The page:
One thing about making jewelry

Even on days when asthma and vertigo are being unkind to me, I can always manage to get a few things done. I wish the same was true of painting, but handling little tasks like washing brushes are hard for me on days like this, and brushes must be washed to keep them in condition.

As far as jewelry goes, I think I'm a bit unusual in combining wood and stone, but I love items with real wood and stones combined. Nothing but nature against my skin, as it were. This bracelet combines 3 shades of wood with smaller coral spheres. I love the look because it could go perfectly with summer outfits-- sort of driftwood and coral suggestion of exotic vacations-- or the warm, earthy tones of fall.

This is in my etsy shop right now for $7.50. I'll give a dollar off to any one who contacts me about it (there's a button on the store to do so) and mentions my blog. I think the Muse of Merchants is telling me to bribe people to read!

here's a silly haiku I wrote back when I was calling into a corporation about some matter...
A pleasant voice speaks:
It thanks me for holding...
Like I had a choice.

Tuesday, October 9, 2007

Featured in Europe!

See the link on the side for Art in the Picture? That's a young blog featuring all sort of different artists who are not yet well known in the art community. I don't suppose I can yet claim to be internationally famous, any more than a big feature in the Elk Grove Citizen would call for a description of me as "the media's darling"... but it's a step in the right direction. Besides, I do have a customer in Scotland.

To keep with the international flavor, we have a touch of tulipmania in a Van Gogh inspired style. This was drawn in Prismacolor pencil, my favorite non-paint medium.

And for the Irish, I shall end with a limerick:

An artist, all splattered in paint,
Had spent all night portraying a saint.
No stains on her dress,
She simply confessed,
"What I paint about, is what I ain't."

Monday, October 8, 2007

Getting close to Halloween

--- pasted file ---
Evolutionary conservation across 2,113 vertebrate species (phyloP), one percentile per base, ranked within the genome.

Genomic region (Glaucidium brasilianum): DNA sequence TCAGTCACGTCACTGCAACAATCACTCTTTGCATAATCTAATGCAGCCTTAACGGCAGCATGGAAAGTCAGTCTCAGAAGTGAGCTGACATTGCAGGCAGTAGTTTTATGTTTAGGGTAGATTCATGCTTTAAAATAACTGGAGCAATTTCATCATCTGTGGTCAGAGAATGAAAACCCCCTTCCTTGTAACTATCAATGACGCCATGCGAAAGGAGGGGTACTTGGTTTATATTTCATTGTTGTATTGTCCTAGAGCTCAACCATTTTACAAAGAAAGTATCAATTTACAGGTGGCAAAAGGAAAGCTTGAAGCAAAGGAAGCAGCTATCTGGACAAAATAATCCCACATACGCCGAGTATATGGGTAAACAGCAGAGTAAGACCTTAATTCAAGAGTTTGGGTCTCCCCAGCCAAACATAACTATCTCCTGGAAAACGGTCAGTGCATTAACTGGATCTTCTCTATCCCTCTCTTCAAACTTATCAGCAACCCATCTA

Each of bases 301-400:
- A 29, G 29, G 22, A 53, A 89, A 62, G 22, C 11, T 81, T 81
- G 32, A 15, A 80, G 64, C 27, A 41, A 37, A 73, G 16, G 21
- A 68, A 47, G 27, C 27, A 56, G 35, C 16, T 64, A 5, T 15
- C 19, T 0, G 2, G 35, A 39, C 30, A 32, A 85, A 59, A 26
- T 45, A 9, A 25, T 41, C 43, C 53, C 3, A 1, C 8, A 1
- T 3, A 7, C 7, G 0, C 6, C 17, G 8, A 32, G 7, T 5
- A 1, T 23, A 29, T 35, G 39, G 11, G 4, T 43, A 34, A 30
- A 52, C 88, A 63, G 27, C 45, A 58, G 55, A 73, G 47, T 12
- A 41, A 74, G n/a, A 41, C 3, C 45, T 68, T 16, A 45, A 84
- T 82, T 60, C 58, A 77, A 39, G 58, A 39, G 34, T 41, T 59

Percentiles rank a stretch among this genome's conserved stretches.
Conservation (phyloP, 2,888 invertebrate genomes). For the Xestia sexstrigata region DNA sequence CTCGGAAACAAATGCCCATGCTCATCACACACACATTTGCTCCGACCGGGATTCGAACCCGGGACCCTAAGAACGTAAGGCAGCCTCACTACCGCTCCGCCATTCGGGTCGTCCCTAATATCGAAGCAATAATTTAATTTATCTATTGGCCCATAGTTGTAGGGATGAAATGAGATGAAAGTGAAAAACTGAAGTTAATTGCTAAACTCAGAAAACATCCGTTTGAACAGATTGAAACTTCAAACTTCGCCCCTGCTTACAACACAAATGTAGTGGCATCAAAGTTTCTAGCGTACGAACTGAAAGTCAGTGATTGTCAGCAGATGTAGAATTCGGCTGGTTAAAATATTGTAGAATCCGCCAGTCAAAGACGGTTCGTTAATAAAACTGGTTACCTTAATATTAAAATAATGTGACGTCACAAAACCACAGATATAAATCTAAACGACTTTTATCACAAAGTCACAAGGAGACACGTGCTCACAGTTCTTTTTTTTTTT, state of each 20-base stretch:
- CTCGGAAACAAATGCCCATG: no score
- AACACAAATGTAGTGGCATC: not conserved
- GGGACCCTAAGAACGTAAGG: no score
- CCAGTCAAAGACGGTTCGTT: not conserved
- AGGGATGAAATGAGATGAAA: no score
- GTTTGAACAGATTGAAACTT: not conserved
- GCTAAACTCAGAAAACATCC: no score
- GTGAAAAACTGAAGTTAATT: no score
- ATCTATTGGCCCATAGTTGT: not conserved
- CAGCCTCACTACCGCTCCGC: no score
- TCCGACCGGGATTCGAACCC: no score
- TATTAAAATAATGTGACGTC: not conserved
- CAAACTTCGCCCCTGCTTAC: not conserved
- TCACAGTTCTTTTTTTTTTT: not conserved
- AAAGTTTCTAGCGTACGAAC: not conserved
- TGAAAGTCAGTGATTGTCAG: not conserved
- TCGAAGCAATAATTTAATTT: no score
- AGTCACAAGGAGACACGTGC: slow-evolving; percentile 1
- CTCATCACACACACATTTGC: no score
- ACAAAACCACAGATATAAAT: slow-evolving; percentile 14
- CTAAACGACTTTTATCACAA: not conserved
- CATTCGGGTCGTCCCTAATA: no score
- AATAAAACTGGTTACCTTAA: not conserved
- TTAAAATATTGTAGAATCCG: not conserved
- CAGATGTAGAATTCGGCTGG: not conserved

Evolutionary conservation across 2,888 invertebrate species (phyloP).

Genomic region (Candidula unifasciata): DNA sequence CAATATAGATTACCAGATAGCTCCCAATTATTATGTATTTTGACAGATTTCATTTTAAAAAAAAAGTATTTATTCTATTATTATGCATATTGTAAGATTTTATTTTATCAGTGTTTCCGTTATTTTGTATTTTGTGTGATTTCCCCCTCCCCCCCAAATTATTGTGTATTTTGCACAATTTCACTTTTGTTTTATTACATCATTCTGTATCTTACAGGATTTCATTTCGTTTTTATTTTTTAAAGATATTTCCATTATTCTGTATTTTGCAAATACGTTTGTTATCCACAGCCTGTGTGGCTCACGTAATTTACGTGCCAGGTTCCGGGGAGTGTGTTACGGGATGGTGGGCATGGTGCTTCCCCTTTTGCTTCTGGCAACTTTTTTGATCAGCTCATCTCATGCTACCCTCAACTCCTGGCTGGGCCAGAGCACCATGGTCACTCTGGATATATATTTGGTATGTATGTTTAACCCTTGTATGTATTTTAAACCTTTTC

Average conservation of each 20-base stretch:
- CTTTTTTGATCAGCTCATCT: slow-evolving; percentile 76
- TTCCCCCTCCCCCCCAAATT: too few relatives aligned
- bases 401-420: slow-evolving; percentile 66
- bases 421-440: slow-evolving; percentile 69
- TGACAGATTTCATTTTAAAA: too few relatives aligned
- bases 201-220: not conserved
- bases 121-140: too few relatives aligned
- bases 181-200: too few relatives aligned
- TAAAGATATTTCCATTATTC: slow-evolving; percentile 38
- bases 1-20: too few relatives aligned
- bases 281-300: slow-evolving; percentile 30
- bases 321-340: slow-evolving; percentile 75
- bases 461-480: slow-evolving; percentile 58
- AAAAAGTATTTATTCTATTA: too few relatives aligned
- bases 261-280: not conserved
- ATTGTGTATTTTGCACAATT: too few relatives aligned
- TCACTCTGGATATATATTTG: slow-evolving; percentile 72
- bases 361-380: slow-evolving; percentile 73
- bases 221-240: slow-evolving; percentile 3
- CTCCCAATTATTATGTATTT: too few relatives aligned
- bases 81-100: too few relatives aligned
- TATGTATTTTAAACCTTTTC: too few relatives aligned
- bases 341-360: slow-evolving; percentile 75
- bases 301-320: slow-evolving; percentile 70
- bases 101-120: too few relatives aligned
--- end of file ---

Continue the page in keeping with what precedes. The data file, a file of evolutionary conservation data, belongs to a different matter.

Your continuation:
Have you planned a costume yet?
I love dressing up, for Halloween, for conventions, RenFaire... any excuse really. And so I love to make costume pieces, too; like this Victorian widow's hat. I took a simple black straw hat and added recycled black fabric for a veil and train, topped by black roses, which I edged with black glitter and black baby's breath. I'm offering it with free shipping up until Halloween, so even if you want it for another event, now would be a good time to look. It is a featured item in my shop,

Today's poem, inspired by the hat:

The year expires;
Grief forgotten, the mourner
Becomes the coquette.

Friday, October 5, 2007

Sunshine recurring

I am a night person, and yet often, the sun creeps into my paintings. Perhaps simply because it is a counterpoint to the moon, which stars even more often in my work. But I suppose, as it's partly my health that has made me a night person, the moon stands for my current, quiet but creative life-- while the sun would be the more active life I led before I started having so much physical trouble.

I guess I romanticize the day from missing it; here's a poem I wrote when I was more familiar with daylight.

The day devours time;
The hours, sun-scorched, die
Or are pushed into
Oblivion by
Clocks’ hand and digits.

The night gives time back—
No demands, schedules.
Crickets mark seconds